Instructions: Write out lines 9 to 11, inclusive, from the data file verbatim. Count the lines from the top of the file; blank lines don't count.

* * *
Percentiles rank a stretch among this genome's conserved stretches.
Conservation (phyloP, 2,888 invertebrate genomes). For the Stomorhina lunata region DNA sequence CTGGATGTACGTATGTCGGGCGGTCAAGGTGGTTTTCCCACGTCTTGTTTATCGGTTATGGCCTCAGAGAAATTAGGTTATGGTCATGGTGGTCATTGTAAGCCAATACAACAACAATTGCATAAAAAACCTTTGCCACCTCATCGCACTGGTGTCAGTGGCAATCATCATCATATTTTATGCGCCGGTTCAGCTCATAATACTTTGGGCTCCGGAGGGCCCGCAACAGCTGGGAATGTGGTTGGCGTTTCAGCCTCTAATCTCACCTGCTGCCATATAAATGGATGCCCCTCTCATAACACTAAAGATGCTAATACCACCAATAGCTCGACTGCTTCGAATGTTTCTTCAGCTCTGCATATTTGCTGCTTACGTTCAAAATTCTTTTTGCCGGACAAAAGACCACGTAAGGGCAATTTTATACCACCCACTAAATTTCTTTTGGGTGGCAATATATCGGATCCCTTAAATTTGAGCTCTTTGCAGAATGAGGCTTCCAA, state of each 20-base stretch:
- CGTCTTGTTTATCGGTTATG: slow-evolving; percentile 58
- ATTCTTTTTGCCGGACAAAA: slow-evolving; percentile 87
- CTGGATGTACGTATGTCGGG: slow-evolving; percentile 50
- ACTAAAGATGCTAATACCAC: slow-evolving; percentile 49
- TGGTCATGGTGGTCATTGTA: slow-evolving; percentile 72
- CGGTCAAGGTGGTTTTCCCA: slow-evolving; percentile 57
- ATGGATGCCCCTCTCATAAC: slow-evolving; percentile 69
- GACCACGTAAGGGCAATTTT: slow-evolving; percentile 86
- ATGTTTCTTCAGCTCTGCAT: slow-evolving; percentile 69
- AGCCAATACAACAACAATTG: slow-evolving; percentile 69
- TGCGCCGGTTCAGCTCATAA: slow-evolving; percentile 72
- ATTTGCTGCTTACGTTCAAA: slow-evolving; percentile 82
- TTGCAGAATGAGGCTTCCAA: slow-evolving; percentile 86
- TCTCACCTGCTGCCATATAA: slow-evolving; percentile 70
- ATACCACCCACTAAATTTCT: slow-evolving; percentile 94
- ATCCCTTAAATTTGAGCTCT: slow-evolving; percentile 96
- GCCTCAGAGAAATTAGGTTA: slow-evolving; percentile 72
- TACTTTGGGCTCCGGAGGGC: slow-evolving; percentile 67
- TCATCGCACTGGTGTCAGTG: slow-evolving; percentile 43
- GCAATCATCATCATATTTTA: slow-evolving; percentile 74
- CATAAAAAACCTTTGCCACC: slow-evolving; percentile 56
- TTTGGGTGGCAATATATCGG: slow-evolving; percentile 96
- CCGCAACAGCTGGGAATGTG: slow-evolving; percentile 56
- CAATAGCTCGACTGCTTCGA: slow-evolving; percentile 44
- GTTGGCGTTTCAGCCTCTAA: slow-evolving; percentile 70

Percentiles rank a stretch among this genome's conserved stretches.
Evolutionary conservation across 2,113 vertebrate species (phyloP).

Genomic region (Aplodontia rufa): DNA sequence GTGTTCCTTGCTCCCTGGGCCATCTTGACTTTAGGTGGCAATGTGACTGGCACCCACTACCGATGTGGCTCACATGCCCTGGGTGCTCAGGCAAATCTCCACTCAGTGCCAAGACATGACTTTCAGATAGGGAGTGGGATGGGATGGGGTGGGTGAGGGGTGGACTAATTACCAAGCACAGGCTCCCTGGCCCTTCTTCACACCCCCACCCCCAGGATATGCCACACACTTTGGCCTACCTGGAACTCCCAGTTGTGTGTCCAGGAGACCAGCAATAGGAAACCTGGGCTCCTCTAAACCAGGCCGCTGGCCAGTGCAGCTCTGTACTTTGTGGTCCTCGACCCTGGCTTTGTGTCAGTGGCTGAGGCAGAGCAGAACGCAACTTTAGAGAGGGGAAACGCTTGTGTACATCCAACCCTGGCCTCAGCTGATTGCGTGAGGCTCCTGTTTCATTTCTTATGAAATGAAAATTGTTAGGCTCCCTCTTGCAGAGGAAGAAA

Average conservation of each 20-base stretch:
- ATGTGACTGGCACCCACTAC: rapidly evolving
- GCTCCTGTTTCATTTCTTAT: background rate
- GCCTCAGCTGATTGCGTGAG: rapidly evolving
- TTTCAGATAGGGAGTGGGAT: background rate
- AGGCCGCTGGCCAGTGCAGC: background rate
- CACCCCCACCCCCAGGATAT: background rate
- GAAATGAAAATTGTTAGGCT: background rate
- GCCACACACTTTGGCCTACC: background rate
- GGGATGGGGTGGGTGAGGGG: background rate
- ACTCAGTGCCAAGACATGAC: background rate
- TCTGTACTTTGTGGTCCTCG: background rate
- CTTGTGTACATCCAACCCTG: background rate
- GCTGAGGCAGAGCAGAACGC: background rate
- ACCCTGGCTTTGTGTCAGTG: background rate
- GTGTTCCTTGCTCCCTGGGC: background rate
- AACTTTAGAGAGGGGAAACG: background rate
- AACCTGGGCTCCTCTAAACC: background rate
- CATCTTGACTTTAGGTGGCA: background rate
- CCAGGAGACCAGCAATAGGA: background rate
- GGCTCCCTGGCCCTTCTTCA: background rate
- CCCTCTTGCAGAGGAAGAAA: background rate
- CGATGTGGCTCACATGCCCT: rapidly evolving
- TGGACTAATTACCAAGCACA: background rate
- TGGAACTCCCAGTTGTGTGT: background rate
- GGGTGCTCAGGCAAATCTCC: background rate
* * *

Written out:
- ATGGATGCCCCTCTCATAAC: slow-evolving; percentile 69
- GACCACGTAAGGGCAATTTT: slow-evolving; percentile 86
- ATGTTTCTTCAGCTCTGCAT: slow-evolving; percentile 69